BBC micro:bit V2.21 – Single Board
- The BBC micro:bit V2.21 is a best selling mini-computer ideal for making coding fun and easy to learn.
- It is an amazing board for teaching students of different ages to program and create fun and creative projects.
- The micro:bit is completely programmable, so you can easily create your own games, music and even control robots.
- The micro:bit comes with neat hardware such as a 25 LED display, buttons, in-built speakers, Bluetooth connectivity and sensors for temperature, motion & light.
The BBC micro:bit V2.21 is a mini-computer that has been designed to make coding fun and easy to learn. The micro:bit V2.21 is completely programmable so you can easily bring your ideas to life! From making games to creating music and even controlling robots. The micro:bit comes with neat hardware such as a 25 LED display, buttons, in-built speakers, Bluetooth connectivity and sensors for temperature, motion & light. What are you waiting for? Let’s get programming!
If you are looking to start programming or would like an exciting device to get young people interested in coding – then the BBC micro:bit V2.21 is perfect for you!
Created by the BBC working in partnership with other brands, the micro:bit is a small, programmable computer that has been designed to inspire children and young people to learn about programming and electronics in a practical and fun way.
Measuring just 4cm x 5cm, this single board computer has an impressive ARM Cortex m4 processor and 512KB of flash, making it a capable little device. The micro:bit comes in 4 colours and has various individually programmable inputs and outputs including a 5×5 LED matrix display, buttons, speakers and microphone. The micro:bit also features a temperature sensor, accelerometer, touch-sensitive logo, and a built-in sleep/off mode.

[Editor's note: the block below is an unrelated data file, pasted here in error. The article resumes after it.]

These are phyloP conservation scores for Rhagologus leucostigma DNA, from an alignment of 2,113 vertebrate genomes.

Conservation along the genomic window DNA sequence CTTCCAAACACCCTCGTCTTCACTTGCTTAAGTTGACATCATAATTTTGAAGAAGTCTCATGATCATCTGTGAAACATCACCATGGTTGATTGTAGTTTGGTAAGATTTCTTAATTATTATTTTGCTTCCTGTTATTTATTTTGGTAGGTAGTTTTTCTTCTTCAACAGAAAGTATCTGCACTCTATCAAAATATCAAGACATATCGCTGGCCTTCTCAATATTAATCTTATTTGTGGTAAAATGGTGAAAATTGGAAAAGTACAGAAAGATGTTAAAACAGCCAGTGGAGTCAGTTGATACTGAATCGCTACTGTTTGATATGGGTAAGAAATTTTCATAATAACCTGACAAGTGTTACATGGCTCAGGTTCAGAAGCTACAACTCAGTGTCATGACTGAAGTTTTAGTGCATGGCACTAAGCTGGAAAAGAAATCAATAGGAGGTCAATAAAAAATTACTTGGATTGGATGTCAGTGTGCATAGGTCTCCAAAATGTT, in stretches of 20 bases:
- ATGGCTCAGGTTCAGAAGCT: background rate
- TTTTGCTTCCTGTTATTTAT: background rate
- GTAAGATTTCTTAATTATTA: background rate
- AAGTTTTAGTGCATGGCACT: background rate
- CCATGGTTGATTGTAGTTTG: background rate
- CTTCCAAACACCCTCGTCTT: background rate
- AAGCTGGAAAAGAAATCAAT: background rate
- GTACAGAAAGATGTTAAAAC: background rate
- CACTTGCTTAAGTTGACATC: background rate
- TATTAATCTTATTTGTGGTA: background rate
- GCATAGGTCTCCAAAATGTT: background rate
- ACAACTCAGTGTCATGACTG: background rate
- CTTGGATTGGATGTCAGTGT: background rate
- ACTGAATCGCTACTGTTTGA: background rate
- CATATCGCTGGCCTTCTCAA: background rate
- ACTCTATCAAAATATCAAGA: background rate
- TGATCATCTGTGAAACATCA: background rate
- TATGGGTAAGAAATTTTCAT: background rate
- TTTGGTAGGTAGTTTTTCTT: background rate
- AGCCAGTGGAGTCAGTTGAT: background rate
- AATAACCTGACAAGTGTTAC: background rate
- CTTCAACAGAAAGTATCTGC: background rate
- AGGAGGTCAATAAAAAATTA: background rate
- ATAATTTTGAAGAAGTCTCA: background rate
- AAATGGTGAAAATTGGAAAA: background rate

It is compatible with lots of free online code editors designed for different knowledge levels across a number of different programming languages so you can find something to suit how you want to learn or teach. There are endless amounts of free projects, lesson plans and activities to try, so there is every reason to start your micro:bit journey today.
The BBC micro:bit V2.21 Diagram
Key Features of the micro:bit V2.21
- 25 LED matrix on the board where you can scroll messages or display numbers
- Accelerometer to detect movement or tilting
- Bluetooth connection to interact with the internet or other devices
- 2 user input buttons
- Micro USB connection to use with PC for programming
- Port for a battery pack
- ARM Cortex-M4 CPU
- Built-in speaker and microphone
- 20 pin edge connector along the bottom of the board
What’s new with the micro:bit V2.21?
The BBC micro:bit launched in 2016 and has been a huge success globally, completely transforming the way children learnt about computing digitally. All of the features everyone loves about the micro:bit have stayed whilst some new ones have been added. The micro:bit V2.21 board is backwards compatible with other micro:bit boards, ecosystems and accessories. So you don’t have to worry about replacing any equipment you have.
We have highlighted some of the key differences between the board versions below:
- New built in-built speaker & microphone.